1. Mix 1/3 cup panko with the apple cider and sherry vinegars. Stir in enough water (2-4 tablespoons) to make a slightly-thick paste. Set aside.

2. In a small food processor (or mortar and pestle), purée the herbs with the scallions, garlic, chile, and anchovy. Scrape down the sides of the processor workbowl.

3. Add about half of the vinegar-panko goo, and 2 tablespoons of water. Purée again briefly, and check the consistency. If you'd like it thinner, add more water. If you'd like it thicker, add more panko (vinegared, or plain). Season with a pinch or two of salt and some black pepper.

4. Give it another whizz, then taste. The vinegar flavor should be very present, but not overwhelming. Correct the seasoning as needed with more vinegar-panko goo, chile, salt, and/or pepper. Thin as needed with more water, or thicken with more panko. Add some more herbs if you need to. It'll taste okay at this point, but you should really let it stand at least 1 hour at room temperature before using. Store in the refrigerator with a little olive oil drizzled on top to help keep the color fresh and green (or use it all up in a few days, like I do).

Hot Sauce

If I may be accused of food snobbery, it is specifically in regards to one item: hot wings.  And really, there’s no good reason for it.  I am not one to shy away from butter-laden sauces, such as the hot sauce-infused one integral to the hot wing experience; and if you’ve ever seen me around a bottle of Tabasco or Sriracha, you know that’s not part of the issue either.  The wing is even my favorite part of the chicken; the invariably crisp skin, the middle joint with its silken flesh that always slides seductively from the bones (no matter how dry the rest of the bird), the miniature drumstick with its pleasingly small portion of meat.  Add the three together – butter, hot sauce, crisp chicken wing – and the result should be enough to win my heart for life.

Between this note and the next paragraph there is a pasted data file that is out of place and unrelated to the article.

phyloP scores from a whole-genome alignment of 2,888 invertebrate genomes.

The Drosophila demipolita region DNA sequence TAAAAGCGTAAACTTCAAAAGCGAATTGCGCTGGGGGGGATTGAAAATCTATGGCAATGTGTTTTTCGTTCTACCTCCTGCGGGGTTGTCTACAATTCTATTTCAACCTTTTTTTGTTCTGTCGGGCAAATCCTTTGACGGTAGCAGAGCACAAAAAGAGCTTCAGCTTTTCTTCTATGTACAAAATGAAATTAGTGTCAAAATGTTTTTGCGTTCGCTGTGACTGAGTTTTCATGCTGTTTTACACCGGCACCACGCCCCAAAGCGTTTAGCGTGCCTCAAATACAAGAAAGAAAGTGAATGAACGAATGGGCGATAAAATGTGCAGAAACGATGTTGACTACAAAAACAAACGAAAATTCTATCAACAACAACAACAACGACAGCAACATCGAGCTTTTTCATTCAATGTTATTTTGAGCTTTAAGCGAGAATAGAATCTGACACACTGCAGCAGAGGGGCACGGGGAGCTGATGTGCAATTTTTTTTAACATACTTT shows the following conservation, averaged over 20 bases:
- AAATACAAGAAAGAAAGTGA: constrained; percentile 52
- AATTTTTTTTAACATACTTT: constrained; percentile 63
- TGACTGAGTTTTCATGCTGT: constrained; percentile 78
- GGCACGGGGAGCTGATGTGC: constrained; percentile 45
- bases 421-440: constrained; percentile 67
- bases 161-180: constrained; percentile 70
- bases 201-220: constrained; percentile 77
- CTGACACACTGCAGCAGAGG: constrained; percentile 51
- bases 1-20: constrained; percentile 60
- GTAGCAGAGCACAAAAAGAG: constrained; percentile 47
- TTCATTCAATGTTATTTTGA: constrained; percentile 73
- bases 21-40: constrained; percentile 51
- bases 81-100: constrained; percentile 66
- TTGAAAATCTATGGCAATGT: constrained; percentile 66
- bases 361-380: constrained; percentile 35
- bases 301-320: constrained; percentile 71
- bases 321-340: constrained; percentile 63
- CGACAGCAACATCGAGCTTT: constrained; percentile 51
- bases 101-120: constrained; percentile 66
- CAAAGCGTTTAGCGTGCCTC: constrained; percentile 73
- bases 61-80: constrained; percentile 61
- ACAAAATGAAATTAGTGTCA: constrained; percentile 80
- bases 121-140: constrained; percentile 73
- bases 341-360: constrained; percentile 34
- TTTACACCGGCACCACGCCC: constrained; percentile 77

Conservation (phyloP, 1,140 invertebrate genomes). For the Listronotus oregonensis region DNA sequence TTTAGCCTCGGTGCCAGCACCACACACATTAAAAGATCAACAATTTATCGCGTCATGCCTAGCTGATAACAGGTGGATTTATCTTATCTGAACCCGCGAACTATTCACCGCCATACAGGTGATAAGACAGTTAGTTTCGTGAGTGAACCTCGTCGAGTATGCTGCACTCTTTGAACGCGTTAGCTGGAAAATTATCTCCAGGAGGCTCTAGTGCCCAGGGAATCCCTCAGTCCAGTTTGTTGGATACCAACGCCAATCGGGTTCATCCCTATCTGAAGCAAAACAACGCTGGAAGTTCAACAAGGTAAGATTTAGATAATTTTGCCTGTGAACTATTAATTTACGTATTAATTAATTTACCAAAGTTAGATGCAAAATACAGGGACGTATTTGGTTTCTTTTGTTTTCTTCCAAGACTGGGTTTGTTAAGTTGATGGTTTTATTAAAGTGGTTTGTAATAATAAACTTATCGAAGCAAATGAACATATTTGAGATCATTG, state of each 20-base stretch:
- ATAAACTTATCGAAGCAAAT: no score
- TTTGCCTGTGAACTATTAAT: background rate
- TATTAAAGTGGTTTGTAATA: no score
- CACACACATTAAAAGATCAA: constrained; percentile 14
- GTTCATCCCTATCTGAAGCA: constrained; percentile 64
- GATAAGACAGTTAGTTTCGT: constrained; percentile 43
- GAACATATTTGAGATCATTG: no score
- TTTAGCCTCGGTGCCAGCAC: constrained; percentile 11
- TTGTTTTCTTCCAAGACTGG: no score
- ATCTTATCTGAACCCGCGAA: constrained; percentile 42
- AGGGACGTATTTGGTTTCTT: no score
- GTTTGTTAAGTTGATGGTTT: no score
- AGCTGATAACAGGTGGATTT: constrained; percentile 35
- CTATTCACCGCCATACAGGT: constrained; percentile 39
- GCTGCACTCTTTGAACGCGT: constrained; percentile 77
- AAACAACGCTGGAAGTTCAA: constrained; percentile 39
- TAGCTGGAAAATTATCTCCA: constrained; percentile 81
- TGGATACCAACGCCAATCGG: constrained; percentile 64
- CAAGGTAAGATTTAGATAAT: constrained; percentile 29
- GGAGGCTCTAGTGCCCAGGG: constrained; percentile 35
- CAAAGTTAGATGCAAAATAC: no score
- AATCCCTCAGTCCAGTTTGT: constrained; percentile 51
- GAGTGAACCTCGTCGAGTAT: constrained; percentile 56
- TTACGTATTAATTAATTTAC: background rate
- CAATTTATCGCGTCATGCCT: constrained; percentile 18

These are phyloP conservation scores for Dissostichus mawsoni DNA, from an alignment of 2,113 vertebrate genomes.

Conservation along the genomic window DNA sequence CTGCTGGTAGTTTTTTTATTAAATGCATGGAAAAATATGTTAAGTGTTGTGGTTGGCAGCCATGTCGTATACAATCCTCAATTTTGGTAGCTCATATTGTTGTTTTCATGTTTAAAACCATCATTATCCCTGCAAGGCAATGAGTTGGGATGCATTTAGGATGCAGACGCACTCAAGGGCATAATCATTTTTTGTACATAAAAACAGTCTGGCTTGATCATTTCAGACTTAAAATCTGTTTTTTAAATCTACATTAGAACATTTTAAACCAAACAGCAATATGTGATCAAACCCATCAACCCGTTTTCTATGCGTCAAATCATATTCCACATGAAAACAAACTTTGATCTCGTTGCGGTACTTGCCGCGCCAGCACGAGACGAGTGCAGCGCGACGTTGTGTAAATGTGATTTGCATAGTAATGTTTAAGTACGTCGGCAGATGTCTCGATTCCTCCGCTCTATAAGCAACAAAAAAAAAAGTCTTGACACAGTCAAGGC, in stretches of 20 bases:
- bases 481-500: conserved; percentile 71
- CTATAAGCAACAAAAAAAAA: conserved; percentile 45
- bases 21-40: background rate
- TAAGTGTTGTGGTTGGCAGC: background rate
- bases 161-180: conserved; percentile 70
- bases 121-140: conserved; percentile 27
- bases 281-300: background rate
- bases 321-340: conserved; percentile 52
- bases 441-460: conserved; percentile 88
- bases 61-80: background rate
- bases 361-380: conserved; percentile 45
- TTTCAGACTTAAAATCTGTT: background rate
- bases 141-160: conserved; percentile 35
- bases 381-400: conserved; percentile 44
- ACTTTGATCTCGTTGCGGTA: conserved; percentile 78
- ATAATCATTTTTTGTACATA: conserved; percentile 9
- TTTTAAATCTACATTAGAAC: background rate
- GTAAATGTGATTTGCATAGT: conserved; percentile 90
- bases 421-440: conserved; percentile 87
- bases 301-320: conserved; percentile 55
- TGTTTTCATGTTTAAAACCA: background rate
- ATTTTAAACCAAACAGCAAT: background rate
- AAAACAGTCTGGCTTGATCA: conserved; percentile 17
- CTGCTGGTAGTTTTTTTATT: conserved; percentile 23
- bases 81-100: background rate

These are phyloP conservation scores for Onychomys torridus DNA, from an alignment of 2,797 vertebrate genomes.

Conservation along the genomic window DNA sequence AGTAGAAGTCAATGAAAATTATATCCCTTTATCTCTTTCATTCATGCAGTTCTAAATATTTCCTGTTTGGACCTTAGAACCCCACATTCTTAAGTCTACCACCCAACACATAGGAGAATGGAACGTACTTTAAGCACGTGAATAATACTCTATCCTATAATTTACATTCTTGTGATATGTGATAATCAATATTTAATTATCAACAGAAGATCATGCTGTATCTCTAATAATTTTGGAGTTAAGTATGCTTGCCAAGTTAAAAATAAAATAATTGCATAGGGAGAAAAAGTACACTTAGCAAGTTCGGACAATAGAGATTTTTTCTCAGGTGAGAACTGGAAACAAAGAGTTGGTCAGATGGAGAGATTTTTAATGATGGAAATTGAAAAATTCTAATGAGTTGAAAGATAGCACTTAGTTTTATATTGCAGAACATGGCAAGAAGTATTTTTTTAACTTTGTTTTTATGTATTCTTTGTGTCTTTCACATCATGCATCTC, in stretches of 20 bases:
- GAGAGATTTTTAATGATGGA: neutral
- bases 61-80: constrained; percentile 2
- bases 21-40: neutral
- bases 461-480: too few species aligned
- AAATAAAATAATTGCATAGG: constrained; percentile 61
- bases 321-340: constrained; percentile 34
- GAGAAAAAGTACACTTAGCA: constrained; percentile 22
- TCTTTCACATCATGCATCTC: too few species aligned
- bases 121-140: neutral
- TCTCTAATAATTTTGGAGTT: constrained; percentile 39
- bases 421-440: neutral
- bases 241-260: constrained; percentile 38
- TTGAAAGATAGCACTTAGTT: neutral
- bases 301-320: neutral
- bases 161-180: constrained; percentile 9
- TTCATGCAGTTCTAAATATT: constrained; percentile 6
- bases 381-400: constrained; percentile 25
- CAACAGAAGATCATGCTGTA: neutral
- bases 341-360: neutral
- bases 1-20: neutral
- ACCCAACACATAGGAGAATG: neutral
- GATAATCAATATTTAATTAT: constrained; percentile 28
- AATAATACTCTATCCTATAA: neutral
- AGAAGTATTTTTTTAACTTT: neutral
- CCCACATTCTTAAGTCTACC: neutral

But alas, for me there are simply old prejudices associated with that particular food.  I went to college in Alabama, you see, and have firmly connected the stuff with noisy hordes of young men and women, dressed in too-large T-shirts emblazoned with Greek letters, each indistinguishable from the next, all drunk on whatever was cheapest, shouting, “Oh my gawd, y’all, let’s go get hot wings!”

It would be enough even to turn me off Côtes du Rhône.

Understanding, however, that though they may be anathema to me, hot wings are nevertheless widely beloved and often served at Super Bowl parties nationwide.  So in the interest of bringing a little dignity to this food, I offer you a recipe for homemade hot sauce.  The chicken and the butter, I figure you can manage on your own, and there’s really not much else to it.

This hot sauce starts with dried piquin chilies, tiny little things that pack a surprising amount of heat.  This is about 1/2 ounce, or approximately enough to make your head explode.

I used half of this in the actual hot sauce, but found myself wishing that I had used the entire amount; the end result had a pleasant and slight burn on the finish, but the overall sauce was more condiment than powerful accessory to be used with utmost caution.  I typically prefer the latter; if you like the former, this is right up your alley.